The Belém Tower

7. Visit Belém

Take a number 15 tram to the district of Belém, which is around 20-minutes away from Lisbon centre. The purpose of our visit was to eat at Pastéis de Belém, (read on for more info), but we went on into the district to see the Palace and the Belém Tower. It’s about a 20-minute walk to the Tower, taking in the Palace on the way. I love the drama of the Tower, which was built in the 16th century as a fort to protect the coast. It is a UNESCO World Heritage Site. We didn’t have too much time to explore, as wanted to see more of the city, so didn’t go inside any of the attractions – if you have, perhaps you could comment below to let me know your thoughts?

8. Eat the Pastel de Nata (and all the other pastries)

One of the main draws to Belém, for tourists, is to visit Pastéis de Belém, which bakes the famous tarts from a monastery recipe handed down since 1837. We went a bit cake crazy and over-ordered, but, when in Lisbon… The bakery makes over 20,000 tarts a day! Also try the Travesseiros – fluffy and very sweet pastries filled with a sugar cream. Expect queues, and because of that, I would advise taking away. The cafe is busy and noisy, but do have a nose around to see the baking taking place.

9. Visit the LX Factory

We walked back from Belem to Lisbon city to stop off here, at the LX Factory. It is a collection of over 50 independent cafes, restaurants and shops, art exhibitions and workshops. Some fantastic street art, here, and great coffee. Very cool. Just a bit empty on our visit, due to the rain.

10. Wander without a map

If you plan your trip, it is quite easy to see lots of the top sights in Lisbon in a couple of days. I would then recommend throwing away the map and just going for a wander, up and down those slopes. The centre isn’t that big so you won’t be lost for long, and it can feel more satisfyingly immersive than always following the tourist trail.

11. Eat the seafood

Our favourite was at O Cacho Dourado, near our hotel. Fresh food, simply served. Prawns with lots of garlic and a side of ‘vinho verde’ – green wine. SO delicious. Plus, a side of Portuguese cheese. Lots of the restaurants are family-owned and run, and I left it up to the owner to choose what we ate, which, as long as you mention any big no-no’s, can be a brilliant way of opening your palate to local delicacies.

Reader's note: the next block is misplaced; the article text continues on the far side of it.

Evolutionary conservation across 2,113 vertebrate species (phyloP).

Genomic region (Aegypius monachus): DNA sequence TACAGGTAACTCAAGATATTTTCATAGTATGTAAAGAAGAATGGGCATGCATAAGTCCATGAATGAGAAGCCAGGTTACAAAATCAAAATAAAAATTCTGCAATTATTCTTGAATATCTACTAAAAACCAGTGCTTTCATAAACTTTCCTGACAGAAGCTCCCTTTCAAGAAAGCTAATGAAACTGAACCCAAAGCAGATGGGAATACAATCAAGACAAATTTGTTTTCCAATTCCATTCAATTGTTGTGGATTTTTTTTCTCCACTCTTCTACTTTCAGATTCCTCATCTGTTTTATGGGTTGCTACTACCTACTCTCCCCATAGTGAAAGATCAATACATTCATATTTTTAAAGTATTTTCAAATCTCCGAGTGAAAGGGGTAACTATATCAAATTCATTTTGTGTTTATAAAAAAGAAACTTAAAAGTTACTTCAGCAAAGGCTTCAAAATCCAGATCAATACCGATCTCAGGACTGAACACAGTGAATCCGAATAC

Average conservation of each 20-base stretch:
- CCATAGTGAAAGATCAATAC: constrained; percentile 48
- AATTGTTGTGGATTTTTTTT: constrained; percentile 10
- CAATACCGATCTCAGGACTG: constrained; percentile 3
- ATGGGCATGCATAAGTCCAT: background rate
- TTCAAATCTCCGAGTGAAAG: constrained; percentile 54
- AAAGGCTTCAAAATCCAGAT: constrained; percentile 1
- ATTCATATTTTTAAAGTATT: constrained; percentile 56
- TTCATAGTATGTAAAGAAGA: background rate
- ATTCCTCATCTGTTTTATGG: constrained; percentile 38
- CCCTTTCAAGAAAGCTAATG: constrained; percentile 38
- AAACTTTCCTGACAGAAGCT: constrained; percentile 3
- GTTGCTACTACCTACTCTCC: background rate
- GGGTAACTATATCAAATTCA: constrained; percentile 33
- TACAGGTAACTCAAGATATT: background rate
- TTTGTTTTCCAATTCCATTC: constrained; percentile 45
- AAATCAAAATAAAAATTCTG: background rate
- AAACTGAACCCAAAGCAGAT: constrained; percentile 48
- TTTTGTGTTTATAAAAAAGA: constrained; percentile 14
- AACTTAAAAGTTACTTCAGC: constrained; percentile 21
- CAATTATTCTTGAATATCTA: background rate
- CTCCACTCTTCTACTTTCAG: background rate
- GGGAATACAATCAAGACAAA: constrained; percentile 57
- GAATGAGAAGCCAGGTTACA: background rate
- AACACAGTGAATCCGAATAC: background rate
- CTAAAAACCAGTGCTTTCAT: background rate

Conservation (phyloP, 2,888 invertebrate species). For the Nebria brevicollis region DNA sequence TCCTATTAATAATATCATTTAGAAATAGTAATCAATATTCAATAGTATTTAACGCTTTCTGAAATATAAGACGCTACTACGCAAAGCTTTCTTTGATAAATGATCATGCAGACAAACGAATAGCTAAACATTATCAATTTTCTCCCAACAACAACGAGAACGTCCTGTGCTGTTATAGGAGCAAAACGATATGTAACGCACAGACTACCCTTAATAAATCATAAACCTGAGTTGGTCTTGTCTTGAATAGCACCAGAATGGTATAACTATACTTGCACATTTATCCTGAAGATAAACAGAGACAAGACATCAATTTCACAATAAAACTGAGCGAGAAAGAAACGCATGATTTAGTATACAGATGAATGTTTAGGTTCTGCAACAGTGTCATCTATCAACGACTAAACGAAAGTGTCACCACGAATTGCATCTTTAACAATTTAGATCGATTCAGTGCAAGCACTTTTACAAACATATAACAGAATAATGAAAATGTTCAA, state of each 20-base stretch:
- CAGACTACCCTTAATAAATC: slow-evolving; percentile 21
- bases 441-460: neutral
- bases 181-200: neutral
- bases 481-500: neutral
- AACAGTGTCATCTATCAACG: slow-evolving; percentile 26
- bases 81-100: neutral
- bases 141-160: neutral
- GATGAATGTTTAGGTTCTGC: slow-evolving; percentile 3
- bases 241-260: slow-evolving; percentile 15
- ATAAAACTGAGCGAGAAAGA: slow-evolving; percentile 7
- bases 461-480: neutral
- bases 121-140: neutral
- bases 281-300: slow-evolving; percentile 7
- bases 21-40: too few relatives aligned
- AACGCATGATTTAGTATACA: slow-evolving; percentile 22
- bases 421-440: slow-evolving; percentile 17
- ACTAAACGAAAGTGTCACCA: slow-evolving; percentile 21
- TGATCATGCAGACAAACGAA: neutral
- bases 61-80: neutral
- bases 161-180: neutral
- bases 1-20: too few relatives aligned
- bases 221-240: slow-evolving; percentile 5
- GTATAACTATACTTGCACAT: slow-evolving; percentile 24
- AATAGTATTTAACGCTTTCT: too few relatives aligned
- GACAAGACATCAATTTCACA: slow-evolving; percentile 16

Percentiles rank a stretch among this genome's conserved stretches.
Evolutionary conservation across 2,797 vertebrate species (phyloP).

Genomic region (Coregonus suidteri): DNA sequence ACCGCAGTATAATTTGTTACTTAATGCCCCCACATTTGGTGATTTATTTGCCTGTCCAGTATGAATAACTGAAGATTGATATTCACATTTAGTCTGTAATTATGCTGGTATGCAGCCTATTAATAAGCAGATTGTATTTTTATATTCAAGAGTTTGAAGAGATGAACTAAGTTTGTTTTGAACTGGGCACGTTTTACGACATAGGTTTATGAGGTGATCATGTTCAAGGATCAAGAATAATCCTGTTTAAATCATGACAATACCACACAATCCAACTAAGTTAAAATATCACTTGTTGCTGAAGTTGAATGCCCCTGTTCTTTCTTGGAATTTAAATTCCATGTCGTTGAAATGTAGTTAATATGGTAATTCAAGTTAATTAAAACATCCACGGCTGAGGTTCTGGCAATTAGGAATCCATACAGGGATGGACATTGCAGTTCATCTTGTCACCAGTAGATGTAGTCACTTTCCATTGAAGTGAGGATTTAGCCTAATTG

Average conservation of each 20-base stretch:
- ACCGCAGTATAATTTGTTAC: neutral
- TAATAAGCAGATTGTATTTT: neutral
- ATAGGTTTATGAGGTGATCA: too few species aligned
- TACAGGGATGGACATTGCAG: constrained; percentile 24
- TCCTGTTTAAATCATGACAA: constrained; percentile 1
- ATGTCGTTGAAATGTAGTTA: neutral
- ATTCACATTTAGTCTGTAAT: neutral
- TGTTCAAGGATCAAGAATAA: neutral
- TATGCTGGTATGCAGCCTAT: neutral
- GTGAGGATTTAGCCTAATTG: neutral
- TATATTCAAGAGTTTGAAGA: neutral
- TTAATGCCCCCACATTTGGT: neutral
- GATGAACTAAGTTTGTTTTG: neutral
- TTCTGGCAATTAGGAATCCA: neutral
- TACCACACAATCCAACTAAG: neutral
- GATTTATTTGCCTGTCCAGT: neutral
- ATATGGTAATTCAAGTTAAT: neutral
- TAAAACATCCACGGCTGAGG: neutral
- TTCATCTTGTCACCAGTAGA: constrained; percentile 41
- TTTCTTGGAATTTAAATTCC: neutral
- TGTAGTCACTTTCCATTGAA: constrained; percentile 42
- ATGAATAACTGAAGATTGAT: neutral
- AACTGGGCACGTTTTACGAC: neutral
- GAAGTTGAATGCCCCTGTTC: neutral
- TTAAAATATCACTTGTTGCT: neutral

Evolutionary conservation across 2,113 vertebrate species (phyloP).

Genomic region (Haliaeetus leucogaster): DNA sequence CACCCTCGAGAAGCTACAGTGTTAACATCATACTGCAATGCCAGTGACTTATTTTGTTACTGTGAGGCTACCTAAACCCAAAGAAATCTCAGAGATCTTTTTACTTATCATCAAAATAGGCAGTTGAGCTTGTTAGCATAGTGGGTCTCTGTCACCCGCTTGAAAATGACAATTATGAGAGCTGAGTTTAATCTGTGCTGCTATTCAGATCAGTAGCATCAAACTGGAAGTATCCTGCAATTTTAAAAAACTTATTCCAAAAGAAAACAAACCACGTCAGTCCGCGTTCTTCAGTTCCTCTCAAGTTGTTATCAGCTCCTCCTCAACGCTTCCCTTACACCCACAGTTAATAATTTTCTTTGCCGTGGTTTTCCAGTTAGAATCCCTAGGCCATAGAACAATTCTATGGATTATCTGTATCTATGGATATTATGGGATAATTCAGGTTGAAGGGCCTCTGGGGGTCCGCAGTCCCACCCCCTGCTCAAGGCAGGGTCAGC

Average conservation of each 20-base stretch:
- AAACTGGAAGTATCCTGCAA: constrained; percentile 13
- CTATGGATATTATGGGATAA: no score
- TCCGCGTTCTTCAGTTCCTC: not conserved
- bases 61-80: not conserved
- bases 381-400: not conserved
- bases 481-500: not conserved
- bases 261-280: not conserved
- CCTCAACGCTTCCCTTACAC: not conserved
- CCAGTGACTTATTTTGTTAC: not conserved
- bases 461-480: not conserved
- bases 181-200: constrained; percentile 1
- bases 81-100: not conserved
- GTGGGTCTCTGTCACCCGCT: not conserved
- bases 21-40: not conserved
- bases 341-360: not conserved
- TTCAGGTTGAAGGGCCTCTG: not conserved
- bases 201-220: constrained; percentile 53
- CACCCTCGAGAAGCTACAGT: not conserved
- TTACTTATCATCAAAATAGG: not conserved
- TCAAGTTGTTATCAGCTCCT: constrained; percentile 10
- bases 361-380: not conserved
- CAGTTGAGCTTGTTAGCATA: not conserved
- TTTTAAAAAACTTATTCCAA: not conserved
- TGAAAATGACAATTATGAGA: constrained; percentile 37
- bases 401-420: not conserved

12. Watch pastel de nata being made

Head to Manteigaria to watch the famous little custard tarts take shape. This was by far my top choice for pastel de nata. Served warm, with a dusting of cinnamon and just the right amount of crust and flake. Free to watch, why not eat one at the coffee bar and maybe definitely pick up a fresh pack on your way out?

13. Check out the abandoned buildings and pretty tiling

On our walk back from Belem to Lisbon, I loved looking at the abandoned houses and buildings, I find them so beguiling. There’s a lot of them, not sure why. Also, the decorative tiles are all over the city, so pretty.

14. Eat the best chocolate cake in the world

No exaggeration, this chocolate cake is the best EVER. I had read about this light and legendary cake, by Landeau, and was sad that we would miss the chance to try it after rain cut short our walkabout. We dashed into the El Corte Ingles department store for cover and, by happy coincidence, discovered that you can buy a slice of happiness in its curated food court on the top floor. I had two slices, one straight after the other. Don’t leave Lisbon without one.

15. Take a piece of Lisbon home

Checklist: box of Manteigara pastel de nata, aged ruby port, vinho verde, sardines (bought for a friend), cherry Ginjinha/Ginja liqueur – made by infusing ginja berries (sour cherry, Prunus cerasus austera, the Morello cherry in alcohol. Find the Ginjinha hole-in-the-wall shops around the main square and on the route up to the castle.

Pastel de nata – I dare you to just have one…

Still to see in Lisbon? I would love to hear your recommendations for our next trip! Do let us know by commenting below…

Note: We visited Lisbon independently in February 2019